When Toby retires at 55, he hopes to sell his practice for $2.5-million. Both he and Sheryl are shareholders of the professional corporation, so they could qualify for the lifetime capital gains exemption for qualified small-business corporation shares. The exemption, which is indexed for inflation, is limited to a lifetime amount ($866,912 each for 2019), which could allow them to shelter from tax all, or a significant portion, of the sale proceeds, depending on the selling price.

The sale proceeds will flow into their non-registered investment account and should be positioned to generate dividends and capital gains, she adds. This, along with withdrawals from the RRSPs, means they will be in a position to meet their retirement spending target of $100,000 in future dollars, or $142,825 by the time they retire at 55, the planner says.

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In preparing her forecast, Mrs. Thompson assumes a 6-per-cent rate of return on investments during their working years, falling to 4.5 per cent when they retire, and a 2-per-cent inflation rate.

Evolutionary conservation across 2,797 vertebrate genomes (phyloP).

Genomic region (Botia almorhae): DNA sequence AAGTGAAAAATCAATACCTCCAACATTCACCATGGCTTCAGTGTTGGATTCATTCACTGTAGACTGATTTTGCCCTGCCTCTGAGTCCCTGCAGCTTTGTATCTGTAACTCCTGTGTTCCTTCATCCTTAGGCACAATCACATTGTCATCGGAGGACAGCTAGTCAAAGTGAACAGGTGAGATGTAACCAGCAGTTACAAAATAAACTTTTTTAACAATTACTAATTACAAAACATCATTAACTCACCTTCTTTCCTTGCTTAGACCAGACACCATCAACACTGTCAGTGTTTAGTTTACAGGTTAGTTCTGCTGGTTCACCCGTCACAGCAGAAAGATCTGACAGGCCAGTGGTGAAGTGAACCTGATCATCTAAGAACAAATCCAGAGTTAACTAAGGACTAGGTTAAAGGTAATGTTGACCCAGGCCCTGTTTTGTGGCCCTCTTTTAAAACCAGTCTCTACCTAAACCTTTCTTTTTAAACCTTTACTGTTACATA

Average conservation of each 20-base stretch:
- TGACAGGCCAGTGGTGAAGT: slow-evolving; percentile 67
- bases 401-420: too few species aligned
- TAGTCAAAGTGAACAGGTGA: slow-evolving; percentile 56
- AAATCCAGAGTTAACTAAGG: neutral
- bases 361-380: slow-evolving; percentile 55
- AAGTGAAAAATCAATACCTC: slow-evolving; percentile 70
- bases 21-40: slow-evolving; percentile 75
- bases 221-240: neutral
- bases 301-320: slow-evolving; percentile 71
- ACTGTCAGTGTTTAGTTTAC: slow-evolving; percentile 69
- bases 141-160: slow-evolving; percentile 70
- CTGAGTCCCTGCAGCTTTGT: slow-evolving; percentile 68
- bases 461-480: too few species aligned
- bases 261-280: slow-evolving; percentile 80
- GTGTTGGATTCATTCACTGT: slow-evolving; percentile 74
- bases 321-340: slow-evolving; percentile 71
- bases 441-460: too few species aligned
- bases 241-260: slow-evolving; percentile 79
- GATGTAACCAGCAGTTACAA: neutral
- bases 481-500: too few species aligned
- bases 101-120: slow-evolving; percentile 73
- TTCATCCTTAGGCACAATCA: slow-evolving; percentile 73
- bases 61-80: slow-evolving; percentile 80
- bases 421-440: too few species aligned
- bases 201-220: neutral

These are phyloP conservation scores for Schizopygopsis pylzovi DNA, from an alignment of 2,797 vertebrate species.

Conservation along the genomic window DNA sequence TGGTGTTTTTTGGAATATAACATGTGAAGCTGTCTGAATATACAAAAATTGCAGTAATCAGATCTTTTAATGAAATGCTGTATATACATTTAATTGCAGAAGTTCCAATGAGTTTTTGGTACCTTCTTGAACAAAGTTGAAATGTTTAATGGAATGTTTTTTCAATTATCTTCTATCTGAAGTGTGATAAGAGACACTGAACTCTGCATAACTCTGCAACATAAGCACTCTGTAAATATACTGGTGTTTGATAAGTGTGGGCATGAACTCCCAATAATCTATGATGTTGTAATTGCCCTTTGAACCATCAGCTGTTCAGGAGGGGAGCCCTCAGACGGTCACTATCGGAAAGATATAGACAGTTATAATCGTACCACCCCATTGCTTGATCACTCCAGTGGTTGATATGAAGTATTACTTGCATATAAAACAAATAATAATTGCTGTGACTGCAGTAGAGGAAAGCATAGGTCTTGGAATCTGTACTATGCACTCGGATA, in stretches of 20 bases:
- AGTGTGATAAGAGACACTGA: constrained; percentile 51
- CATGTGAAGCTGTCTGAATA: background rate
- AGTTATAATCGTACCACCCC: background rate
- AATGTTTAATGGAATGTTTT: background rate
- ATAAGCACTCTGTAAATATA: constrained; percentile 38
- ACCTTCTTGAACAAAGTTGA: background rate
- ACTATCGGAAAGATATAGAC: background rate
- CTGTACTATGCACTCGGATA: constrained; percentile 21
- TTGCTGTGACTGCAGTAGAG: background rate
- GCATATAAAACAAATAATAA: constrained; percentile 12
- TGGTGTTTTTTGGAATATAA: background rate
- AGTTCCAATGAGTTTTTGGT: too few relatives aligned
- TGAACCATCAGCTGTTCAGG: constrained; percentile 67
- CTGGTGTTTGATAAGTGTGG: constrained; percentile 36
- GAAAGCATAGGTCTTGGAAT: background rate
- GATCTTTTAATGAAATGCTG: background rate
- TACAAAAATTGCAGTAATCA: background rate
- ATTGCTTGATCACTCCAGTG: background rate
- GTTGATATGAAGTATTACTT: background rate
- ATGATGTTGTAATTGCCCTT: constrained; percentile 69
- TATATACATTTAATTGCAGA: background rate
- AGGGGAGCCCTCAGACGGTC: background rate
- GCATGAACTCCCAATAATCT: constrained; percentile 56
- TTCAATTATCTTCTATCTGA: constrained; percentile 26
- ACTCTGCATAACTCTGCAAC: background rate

Client situation

The people: Toby, 36, Sheryl, 35, and their two children

The problem: Can they buy the things they want now while still paying off the mortgage, saving for an early retirement and paying for their children’s education?

The plan: Take full advantage of the tax breaks offered by registered savings plans, pay the mortgage off gradually, rebalance their investment portfolio and borrow for the cabin and the other luxuries.

The payoff: Putting their money to best use over time.

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Monthly net income: $17,785

Assets: Joint bank account $92,000 (partly earmarked for outstanding renovation bills); other bank accounts $4,200; Toby’s clinic $1.4-million; his RRSP $155,890; her RRSP $20,000; RESP $13,245; residence $2.5-million; estimated present value of her DB pension $92,140. Total: $4.3-million

Monthly outlays: Mortgage: $6,675; property tax $1,300; home insurance $270; utilities $400; maintenance, security $530; transportation $1,100; groceries $1,000; child-care $2,600; clothing $200; gifts $100; dining, drinks, entertainment $330; personal care $300; pets $200. (Life, disability insurance and telecom costs paid by corporation). Total: $15,005. Surplus $2,780 goes to investment, mortgage, spending.

Liabilities: Mortgage $1.5-million

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Some details may be changed to protect the privacy of the persons profiled.